How the Internal Combustion Engine Saved the World 


Al Gore wants to tax us $90 trillion dollars, eliminate automobiles, and create easily governed and controlled population centers. This is the same Al Gore who said, “The internal combustion engine is the greatest enemy of mankind.” Gore also said, “I wrote in . . . Earth in the Balance that we should set as a strategic goal the phasing out of the internal-combustion engine over a 25-year period. I accept now that was a mistake. Twenty-five years is far too long for a goal like that. I think we can do it quicker.”1

The internal combustion engine has saved millions of lives in ways that many of us never consider. The engines of the future will be internal combustion engines. Sure, there will be electric cars. There will be emissions in the production of the batteries, waste problems, and the power to manufacture the cars. There is no free energy, unless we’re talking about the sun and wind. There will never be wind-driven cars. Solar power is getting better.

How can the Goreans say such things about the internal combustion engine given its history and what life was like when the mode of transportation was by horse-drawn carriage? Let’s be honest: Gore’s in it for the money, and so are those pushing the government “to do something.”

“In some respects, the car — often identified by the ecolobby as the chief villain of growth — has led to less pollution, since a 1972 United States study shows that the average-size car emits 6 grammes of pollutants per mile, while a horse emits 600 grammes of solid and 300 grammes of liquid pollutants per mile.”2

The above was written in 1977. Engines have gotten a lot better since then.

Great pains are being taken to rid our air of exhaust pollutants. This is certainly a good thing. Compared to the donkey and horse the automobile is a non‑polluter. The late Dixy Lee Ray (1914–1994), Washington state’s first female governor, recalled that as a child, the world in which most Americans lived “was a very smelly place. The prevailing odors were of horse manure, human sweat, and unwashed bodies. A daily shower was unknown; at most there was the Saturday night bath.”3

Indoor plumbing was a luxury. Only a few main streets were paved, usually with cobblestone or brick. Automobiles were few and far between. Long-distance travel was by rail. Refrigeration was unheard of. If you wanted to get around, you had to have literal horse power and the pollution that went with it.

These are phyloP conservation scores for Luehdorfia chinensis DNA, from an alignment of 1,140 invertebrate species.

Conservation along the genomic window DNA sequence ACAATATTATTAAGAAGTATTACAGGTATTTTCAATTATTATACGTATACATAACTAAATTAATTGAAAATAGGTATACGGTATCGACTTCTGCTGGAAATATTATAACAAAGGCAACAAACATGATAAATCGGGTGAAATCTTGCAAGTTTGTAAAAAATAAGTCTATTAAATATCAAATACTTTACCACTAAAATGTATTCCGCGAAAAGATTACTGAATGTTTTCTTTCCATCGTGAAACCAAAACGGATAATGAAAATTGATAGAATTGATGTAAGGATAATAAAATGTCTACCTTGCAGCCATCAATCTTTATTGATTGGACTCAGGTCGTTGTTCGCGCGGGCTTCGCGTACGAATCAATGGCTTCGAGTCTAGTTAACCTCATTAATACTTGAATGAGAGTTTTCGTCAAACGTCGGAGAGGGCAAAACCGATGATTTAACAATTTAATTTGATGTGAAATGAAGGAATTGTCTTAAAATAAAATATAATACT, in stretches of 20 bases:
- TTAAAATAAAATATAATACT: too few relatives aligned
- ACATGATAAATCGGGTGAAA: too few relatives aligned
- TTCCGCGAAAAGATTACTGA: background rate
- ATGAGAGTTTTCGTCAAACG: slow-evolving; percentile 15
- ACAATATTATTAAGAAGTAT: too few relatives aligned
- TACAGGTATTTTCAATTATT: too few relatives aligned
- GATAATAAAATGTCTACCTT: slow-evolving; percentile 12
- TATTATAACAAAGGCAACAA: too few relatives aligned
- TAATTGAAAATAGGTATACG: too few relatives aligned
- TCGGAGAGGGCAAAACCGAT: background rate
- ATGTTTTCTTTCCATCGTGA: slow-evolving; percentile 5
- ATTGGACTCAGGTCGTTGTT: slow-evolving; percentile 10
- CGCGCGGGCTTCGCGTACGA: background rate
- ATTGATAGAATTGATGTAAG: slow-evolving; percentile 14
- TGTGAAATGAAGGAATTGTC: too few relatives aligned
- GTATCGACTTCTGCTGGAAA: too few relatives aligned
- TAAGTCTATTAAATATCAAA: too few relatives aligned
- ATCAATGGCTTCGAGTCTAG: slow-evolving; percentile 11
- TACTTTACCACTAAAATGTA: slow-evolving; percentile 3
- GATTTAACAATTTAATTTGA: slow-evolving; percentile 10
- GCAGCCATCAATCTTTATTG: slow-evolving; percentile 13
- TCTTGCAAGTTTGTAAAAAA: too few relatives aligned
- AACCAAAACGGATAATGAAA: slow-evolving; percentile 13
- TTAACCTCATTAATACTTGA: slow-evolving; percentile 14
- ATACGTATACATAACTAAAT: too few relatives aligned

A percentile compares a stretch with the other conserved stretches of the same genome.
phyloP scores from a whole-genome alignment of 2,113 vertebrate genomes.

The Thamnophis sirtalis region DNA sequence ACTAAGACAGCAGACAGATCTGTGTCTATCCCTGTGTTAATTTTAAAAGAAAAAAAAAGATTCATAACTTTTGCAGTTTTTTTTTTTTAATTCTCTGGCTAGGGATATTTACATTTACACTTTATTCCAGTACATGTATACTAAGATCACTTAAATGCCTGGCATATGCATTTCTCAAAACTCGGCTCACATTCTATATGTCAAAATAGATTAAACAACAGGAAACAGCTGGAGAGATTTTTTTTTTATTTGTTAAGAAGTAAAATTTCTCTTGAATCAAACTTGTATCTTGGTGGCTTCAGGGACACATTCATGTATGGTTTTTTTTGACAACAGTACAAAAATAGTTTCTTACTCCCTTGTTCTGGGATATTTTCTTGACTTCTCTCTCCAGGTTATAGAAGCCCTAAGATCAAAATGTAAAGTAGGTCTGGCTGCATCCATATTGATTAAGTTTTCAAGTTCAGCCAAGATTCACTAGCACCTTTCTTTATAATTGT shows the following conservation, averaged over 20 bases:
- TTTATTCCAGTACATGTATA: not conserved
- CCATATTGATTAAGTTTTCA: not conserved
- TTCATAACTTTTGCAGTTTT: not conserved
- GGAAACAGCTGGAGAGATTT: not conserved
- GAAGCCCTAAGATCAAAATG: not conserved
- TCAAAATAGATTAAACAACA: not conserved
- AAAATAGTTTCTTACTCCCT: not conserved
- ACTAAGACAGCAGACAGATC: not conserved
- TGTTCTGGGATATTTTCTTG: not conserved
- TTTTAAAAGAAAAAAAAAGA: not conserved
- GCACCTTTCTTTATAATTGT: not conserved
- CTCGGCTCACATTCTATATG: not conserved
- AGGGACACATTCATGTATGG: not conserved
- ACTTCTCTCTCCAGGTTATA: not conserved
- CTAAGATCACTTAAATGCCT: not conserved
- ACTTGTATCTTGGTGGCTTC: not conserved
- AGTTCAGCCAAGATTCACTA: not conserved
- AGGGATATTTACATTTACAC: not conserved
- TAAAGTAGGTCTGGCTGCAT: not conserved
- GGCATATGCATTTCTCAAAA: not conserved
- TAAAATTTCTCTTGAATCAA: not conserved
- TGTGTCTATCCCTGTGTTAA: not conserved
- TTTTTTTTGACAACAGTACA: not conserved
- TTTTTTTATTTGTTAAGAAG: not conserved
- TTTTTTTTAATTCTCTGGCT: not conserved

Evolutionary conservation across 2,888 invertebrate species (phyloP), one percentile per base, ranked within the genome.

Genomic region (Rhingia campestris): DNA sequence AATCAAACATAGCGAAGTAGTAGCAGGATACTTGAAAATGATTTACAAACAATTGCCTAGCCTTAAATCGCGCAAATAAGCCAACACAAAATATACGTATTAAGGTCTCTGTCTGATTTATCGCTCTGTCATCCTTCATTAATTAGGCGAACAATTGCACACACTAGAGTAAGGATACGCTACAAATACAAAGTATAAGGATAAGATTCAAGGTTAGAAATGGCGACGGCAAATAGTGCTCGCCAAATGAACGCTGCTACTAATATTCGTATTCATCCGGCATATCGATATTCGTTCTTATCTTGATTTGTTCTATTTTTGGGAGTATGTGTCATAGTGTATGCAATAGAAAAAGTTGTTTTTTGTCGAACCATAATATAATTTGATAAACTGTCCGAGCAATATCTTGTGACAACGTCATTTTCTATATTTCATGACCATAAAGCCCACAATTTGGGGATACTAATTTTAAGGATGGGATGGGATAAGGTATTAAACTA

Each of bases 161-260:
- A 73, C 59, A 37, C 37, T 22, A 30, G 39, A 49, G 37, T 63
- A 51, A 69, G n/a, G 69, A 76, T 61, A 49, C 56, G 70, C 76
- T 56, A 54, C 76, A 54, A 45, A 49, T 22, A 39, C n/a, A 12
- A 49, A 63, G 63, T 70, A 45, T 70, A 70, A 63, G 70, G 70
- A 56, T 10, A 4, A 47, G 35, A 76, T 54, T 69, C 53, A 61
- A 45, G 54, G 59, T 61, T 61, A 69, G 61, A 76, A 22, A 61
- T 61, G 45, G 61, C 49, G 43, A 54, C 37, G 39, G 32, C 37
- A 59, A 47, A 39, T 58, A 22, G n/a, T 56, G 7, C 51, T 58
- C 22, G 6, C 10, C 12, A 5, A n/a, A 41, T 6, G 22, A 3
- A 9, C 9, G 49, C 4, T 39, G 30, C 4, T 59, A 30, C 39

Sanitary experts in the early part of the twentieth century agreed that the normal city horse produced between fifteen and thirty pounds of manure a day, with the average being something like twenty‑two pounds. In a city like Milwaukee in 1907, for instance, with a human population of 350,000 and a horse population of 12,500, this meant 133 tons of manure a day, for a daily average of nearly three‑quarters of a pound of manure per person per day. Or, as the health officials in Rochester calculated in 1900, the 15,000 horses in that city produced enough manure in a year to make a pile covering an acre of ground 175 feet high and breeding sixteen billion flies.4

The horse population of Chicago was 83,000, and this was after the automobile and electric streetcar had caused a decline in the number of urban horses. In 1880, the cities of New York and Brooklyn had a combined horse population somewhere between 150,000 and 175,000. As one can imagine, keeping the streets clean was a major problem. Some suggested that epidemics of cholera, smallpox, yellow fever, and typhoid were caused by “‘a combination of certain atmospheric conditions and putrefying filth,’ among which horse manure was a chief offender.”5

The cost of keeping the streets clean was expensive. Some cities tried to recoup the cost by selling the manure for fertilizer. This caused another unforseen problem since collecting manure was more profitable than collecting regular trash. Daily refuse often remained in the streets along with the leftover manure. What they wouldn’t have given for a garbage truck and a landfill back then.

Streets turned into cesspools during inclement weather. Women with long skirts suffered the worst of it. Dodging street cleaners was another hazard. There was no relief during the summer when people had to endure breathing pulverized horse manure. Modernized roads were of little help. “The paving of streets accelerated this problem, as wheels and hoofs ground the sun‑dried manure against the hard surfaces and amplified the amount of dust.”6 And there was the problem that the Atlantic Monthly described in 1886 to the theater-going public in New York City as “dead horses and vehicular entanglements.”

It’ technological challenges that spark inventive genius. If innovation is always going to be challenged because of the inevitability of downside issues, we might as well curl up in a ball and die.

  1. Ramesh Ponnuru, “The Attack Man,” National Review, February 21, 2000. []
  2. Paul Johnson, Enemies of Society (New York: Atheneum, 1977), 91–92. []
  3. Dixy Lee Ray with Lou Guzzo, Trashing the Planet: How Science can Help Us Deal with Acid Rain, Depletion of the Ozone, and Nuclear Waste (Among Other Things) (Washington, D.C.: Regnery Gateway, 1990), 14. []
  4. Joel A. Tarr, “The Horse—Polluter of the City,” The Search for the Ultimate Sink: Urban Pollution in Historical Perspective (Akron, OK: University of Akron Press, 1996), 323–324. []
  5. Tarr, The Search for the Ultimate Sink, 325. []
  6. Tarr, The Search for the Ultimate Sink, 326. []
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